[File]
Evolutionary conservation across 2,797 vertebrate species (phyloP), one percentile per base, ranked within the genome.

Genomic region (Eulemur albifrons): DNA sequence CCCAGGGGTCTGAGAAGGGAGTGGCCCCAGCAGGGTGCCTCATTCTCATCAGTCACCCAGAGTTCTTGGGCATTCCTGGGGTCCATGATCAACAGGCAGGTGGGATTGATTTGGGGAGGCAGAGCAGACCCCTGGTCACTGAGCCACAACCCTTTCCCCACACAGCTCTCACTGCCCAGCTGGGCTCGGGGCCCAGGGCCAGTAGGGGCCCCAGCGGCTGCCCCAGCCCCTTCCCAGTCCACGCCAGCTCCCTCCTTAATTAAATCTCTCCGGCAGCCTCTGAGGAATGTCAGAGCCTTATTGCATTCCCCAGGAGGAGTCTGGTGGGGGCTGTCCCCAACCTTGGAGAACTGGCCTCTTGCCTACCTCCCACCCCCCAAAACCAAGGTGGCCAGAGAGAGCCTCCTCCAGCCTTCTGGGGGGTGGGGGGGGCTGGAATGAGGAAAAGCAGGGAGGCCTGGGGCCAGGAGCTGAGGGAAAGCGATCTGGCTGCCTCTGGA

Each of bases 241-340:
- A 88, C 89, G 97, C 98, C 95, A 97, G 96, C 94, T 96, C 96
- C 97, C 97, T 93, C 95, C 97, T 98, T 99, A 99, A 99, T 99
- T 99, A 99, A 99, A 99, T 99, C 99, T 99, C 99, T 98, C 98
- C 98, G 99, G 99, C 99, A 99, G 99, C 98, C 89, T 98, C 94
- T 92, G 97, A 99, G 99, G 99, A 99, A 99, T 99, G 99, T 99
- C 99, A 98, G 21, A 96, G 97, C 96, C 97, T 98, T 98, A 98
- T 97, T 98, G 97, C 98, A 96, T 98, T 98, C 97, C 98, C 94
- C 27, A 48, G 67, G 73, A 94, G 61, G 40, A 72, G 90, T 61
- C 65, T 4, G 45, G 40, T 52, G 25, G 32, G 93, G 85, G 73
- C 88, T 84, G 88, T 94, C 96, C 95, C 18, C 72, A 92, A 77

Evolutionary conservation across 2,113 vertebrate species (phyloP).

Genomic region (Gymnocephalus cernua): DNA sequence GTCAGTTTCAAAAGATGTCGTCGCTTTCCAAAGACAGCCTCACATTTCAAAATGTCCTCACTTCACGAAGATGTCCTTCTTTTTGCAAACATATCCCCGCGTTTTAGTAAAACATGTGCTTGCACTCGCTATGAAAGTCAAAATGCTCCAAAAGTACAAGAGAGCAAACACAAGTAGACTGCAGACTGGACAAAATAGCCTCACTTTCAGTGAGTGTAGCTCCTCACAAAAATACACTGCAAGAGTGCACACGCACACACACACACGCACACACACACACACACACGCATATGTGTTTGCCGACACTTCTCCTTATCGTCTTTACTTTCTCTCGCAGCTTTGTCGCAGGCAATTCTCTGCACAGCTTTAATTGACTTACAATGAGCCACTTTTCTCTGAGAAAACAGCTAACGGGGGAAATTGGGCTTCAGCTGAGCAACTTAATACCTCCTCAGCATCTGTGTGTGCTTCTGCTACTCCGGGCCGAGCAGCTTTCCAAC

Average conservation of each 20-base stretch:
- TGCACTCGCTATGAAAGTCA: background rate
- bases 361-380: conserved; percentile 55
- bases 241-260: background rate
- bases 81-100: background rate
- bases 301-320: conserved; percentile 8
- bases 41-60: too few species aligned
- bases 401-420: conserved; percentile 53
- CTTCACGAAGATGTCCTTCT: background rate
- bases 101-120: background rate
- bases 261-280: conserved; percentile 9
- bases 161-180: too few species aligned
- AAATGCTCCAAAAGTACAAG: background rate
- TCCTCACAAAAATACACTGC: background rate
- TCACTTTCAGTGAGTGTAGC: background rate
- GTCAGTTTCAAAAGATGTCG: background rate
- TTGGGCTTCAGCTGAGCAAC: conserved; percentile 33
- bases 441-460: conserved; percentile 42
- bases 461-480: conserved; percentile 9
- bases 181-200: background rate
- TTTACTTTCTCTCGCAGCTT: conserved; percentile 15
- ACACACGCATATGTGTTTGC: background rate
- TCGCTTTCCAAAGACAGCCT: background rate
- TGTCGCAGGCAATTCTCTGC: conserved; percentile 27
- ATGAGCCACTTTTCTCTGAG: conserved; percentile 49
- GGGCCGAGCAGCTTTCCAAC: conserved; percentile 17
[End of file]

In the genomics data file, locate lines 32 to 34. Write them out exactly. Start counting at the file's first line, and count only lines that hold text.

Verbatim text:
- TTGGGCTTCAGCTGAGCAAC: conserved; percentile 33
- bases 441-460: conserved; percentile 42
- bases 461-480: conserved; percentile 9